So let’s throw in a few more former British colonies.

How about the United States, Canada, Australia, Malaysia and Singapore?  Does that skew the playing field?  For good measure, let’s also throw in Sierra Leone, Zimbabwe and Burma.

Now, the average drops to 81.04 — meaning Britain screwed up its colonies LESS than Portugal – whose average is 83.79 (remember, a higher number means a higher listing on the for Failed State Index.)

Also, perhaps we should rethink Iraq.  After all, what has propelled it towards failed state status in recent years were not the fraying vestiges of colonial power, but a pre-emptive modern war with dubious motives.

If we take Iraq out of the equation, Britain’s average drops to 79.2.

Sorry Newsweek –  and sorry Portugal!  But this means if you’re a citizen of a nation that was a former colony  – as so many of us are -  you’re better off to have hailed from the British Empire, than a Portuguese one.

I’ll leave someone else to do the math on the French and the Dutch.


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  1. collapse expand

    It doesn’t really affect your overall Lusophobic thesis, but Equatorial Guinea was a Spanish colony, not a Portugese one.

    • collapse expand

      Jfruh – thanks for your comment.

      Equatorial Guinea was both a former Portuguese colony and a former Spanish colony – but you’re right, it was in Spain’s hands prior to winning independence.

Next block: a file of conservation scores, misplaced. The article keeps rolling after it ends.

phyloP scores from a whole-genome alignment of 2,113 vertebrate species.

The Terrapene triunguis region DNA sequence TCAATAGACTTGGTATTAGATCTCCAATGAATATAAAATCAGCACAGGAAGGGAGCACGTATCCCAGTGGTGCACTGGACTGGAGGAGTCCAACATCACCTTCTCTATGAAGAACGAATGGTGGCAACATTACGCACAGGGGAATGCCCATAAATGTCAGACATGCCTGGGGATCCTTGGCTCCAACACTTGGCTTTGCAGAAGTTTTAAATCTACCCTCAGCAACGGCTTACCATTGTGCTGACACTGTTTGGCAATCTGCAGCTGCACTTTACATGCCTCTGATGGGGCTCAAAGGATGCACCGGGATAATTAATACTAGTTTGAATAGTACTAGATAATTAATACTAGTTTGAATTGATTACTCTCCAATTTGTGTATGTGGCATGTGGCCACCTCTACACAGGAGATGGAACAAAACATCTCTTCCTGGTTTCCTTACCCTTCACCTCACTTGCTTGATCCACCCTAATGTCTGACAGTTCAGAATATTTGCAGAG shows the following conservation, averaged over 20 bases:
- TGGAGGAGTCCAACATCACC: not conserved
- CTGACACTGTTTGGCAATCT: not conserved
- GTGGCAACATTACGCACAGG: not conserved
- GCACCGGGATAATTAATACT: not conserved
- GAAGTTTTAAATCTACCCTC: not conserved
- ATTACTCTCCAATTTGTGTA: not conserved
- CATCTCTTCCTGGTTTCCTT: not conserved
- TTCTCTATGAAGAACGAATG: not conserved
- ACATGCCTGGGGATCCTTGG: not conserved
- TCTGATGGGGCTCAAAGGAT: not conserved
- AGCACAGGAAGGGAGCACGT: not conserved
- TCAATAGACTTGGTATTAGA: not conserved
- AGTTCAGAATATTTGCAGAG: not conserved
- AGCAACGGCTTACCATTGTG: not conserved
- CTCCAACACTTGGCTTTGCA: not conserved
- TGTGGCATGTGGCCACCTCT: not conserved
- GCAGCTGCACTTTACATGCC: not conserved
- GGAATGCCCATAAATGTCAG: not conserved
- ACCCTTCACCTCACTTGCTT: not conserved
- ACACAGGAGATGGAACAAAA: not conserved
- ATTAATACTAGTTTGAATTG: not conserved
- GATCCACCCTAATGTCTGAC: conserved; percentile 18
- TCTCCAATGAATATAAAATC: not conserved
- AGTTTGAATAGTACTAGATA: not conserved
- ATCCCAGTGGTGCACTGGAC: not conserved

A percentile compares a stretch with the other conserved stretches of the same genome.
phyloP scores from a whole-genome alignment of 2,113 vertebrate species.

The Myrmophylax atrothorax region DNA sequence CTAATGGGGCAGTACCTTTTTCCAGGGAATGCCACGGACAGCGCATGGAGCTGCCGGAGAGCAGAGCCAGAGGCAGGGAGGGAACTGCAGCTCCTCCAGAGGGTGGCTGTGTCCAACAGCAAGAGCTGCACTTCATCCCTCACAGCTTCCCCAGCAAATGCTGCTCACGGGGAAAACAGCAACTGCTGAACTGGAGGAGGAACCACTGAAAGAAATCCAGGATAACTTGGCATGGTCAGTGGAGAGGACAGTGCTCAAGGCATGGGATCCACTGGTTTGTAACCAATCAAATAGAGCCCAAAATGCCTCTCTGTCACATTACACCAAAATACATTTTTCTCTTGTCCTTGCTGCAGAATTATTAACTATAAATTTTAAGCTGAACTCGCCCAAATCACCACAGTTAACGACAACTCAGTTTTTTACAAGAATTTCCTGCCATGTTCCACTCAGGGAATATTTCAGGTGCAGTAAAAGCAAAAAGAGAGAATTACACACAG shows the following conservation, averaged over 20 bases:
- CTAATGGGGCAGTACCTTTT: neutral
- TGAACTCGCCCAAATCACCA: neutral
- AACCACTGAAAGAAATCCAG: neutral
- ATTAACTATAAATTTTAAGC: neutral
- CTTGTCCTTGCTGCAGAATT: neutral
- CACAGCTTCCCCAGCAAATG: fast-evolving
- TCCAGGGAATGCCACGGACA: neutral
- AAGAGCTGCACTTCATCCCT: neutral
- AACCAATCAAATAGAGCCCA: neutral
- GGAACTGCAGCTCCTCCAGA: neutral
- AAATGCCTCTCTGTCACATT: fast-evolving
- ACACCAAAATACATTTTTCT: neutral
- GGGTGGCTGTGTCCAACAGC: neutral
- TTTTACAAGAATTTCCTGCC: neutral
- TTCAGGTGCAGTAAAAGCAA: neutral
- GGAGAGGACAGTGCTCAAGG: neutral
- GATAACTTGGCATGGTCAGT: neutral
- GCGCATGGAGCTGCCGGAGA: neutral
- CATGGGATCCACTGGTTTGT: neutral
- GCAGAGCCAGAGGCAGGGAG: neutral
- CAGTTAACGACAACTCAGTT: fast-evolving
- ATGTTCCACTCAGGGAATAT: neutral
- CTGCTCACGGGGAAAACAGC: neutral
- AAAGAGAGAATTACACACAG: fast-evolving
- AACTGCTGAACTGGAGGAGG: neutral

After doublechecking the math… Portugal remains the one to wreck the world.

      Taking Equatorial Guinea out of the line-up gives Portugal’s former colonies a an average of 83.15, compared to Britain’s 81.04.

      In response to another comment. See in context »
  2. collapse expand

    MP, would it be safe to say that imperialism wrecked the world? If we add the various imperialist scores instead of comparing them, we should get a picture of that. And in the Americas, at least, I wonder if those colonies that “succeeded” actually just got their unrest out of the way earlier, at the expense of their indigenous populations. In Latin America, the Spanish and Portugese mingled with the indigenous people. In Anglo America, the newcomers slaughtered them. The latter approach may make for a more stable state eventually (the U.S. looked a lot like a failed state in 1863), but it’s not like the U.S. doesn’t have its own share of wreckage. Thanks for a thought-provoking post!